On Rates and Stock Prices

February 26, 2013

Longer term, a key question for investors is how the stock market might react to higher interest rates.
-David Kelly, chief global strategist, J.P. Morgan Funds


In the week ahead, investors will be focused on early numbers on the pace of economic activity in February and whether Congress and the President will avoid inflicting the “Sequester” on the long-suffering public whom they serve.  However, longer-term, a more important issue is what will happen to financial markets as interest rates rise.


With regard to this week, the FHFA Home Price Index, Case-Shiller Housing Price Index, and New Home Sales on Tuesday, and the Pending Home Sales Index on Wednesday should all confirm a strong and steady improvement in the housing market. Similarly, final University of Michigan Consumer Sentiment and Conference Board Confidence could point to an improvement in sentiment among consumers for February after January’s “payroll-tax-induced” fall in both indices.


Durable Goods Orders may reverse the gains made in December on Wednesday on a sharp decline in Boeing orders. Light Vehicle Sales due out on Friday should keep pace with January’s numbers, while still pointing to a steady improvement in the cyclical sectors. For the Manufacturing sector, after mixed signals from the Empire State and Philly Fed Manufacturing survey’s, the Chicago PMI on Thursday and the Markit and ISM PMI’s on Friday should all indicate further expansion, albeit at a slower pace than in January. Additionally, after a few volatile weeks due to weather and seasonality issues, Jobless Claims seem to be back at their prior trend, signaling a moderately healing labor market.


This week will also see the release of the BEA’s second estimate of Real Q4 GDP on Thursday and Personal Income and Outlays for January on Friday.  After a disappointing advanced estimate, real GDP growth should be revised to a small positive number, in light of stronger than anticipated trade and final sales data.  Personal Income will most likely fall sharply in “pay back” for December’s accelerated bonuses and special dividend payments. Likewise, Consumer Spending should be dampened in January, as households adjust their budgets to higher tax rates.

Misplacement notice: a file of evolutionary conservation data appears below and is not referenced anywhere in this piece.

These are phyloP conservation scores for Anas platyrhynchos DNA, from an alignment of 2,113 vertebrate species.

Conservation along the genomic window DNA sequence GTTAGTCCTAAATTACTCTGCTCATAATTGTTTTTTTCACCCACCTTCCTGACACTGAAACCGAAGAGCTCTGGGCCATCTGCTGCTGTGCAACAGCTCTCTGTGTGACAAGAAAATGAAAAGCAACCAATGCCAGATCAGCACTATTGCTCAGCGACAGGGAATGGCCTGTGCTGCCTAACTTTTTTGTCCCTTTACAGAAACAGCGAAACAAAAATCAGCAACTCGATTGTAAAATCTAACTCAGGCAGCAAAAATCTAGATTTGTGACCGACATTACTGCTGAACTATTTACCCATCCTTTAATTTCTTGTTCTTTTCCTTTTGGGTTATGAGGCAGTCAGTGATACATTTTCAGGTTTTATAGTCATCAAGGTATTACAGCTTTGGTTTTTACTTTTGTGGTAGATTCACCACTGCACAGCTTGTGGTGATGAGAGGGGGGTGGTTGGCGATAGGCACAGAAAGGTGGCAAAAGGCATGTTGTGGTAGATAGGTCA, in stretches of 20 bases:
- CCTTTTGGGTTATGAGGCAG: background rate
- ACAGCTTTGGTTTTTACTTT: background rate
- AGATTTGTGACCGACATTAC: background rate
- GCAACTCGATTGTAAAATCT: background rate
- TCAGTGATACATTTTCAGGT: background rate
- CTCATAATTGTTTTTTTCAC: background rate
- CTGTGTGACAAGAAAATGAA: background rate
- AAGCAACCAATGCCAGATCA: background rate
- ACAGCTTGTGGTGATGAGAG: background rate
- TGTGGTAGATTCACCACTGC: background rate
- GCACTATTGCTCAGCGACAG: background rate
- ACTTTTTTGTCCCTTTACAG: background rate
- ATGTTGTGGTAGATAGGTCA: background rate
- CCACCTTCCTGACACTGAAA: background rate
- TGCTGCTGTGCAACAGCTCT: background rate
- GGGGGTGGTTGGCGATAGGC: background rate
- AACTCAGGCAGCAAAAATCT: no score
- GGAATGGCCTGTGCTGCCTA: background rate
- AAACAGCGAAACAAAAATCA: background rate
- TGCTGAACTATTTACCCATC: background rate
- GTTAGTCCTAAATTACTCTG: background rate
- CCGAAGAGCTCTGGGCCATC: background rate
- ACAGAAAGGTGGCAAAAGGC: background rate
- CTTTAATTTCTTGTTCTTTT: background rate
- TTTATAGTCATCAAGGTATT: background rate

The Sequester does seem likely to take effect on March 1st.  However, while it stands as testament to the dysfunctional nature of our political system, it still looks likely that its worst impacts could be mitigated in the months ahead, allowing the U.S. economy to stay on a growth path.


Longer term, a key question for investors is how the stock market might react to higher interest rates.


In addressing this, it first must be recognized that the pace of increases in both short-term and long-term interest rates remains highly debatable.  With regard to short-term interest rates, the Federal Reserve reaffirmed at its January meeting that it intends to keep the federal funds rate in its current zero to 25 basis point range until the unemployment rate falls to 6.5%, provided inflation and inflation expectations remain contained.  Given the current subdued pace of economic growth this may well not happen until late 2014 or 2015.


With regard to long-term interest rates, the story is more complicated as the Fed does not have absolute control over long-term rates.  So far, 10-year Treasury yields have backed up from less than 1.5% at their low last summer to about 2.0% today.   In the long run, 10-year yields average about 2.5% above inflation and with inflation currently running at 2.0%, a “fair value” for the 10-year Treasury could be at about 4.5%.  Rates could move very slowly to this level if economic growth remains sluggish and the Federal Reserve continues to expand its balance sheet.  However, Fed officials appear to have growing reservations about the asset purchase program, as was clearly reflected in the minutes of the January FOMC meeting. 


To be blunt, the pace at which long-term interest rates could rise remains highly uncertain.  However, assuming that they do rise, what does this mean for the stock market?


In traditional economic theory, the answer is clear and it is negative for two reasons.  First, the intrinsic value of any asset is the discounted value of the cash flows that that asset can be expected to produce either in the form of income or of capital gains.  If long-term interest rates rise, then so does the discount rate applied to those cash flows.  Because of this, higher long-term interest rates should reduce the value of stocks.  Second, rising interest rates could hurt economic growth and thereby profits.  This would obviously be a negative for stocks.


However, in today’s environment, the answer is much more murky.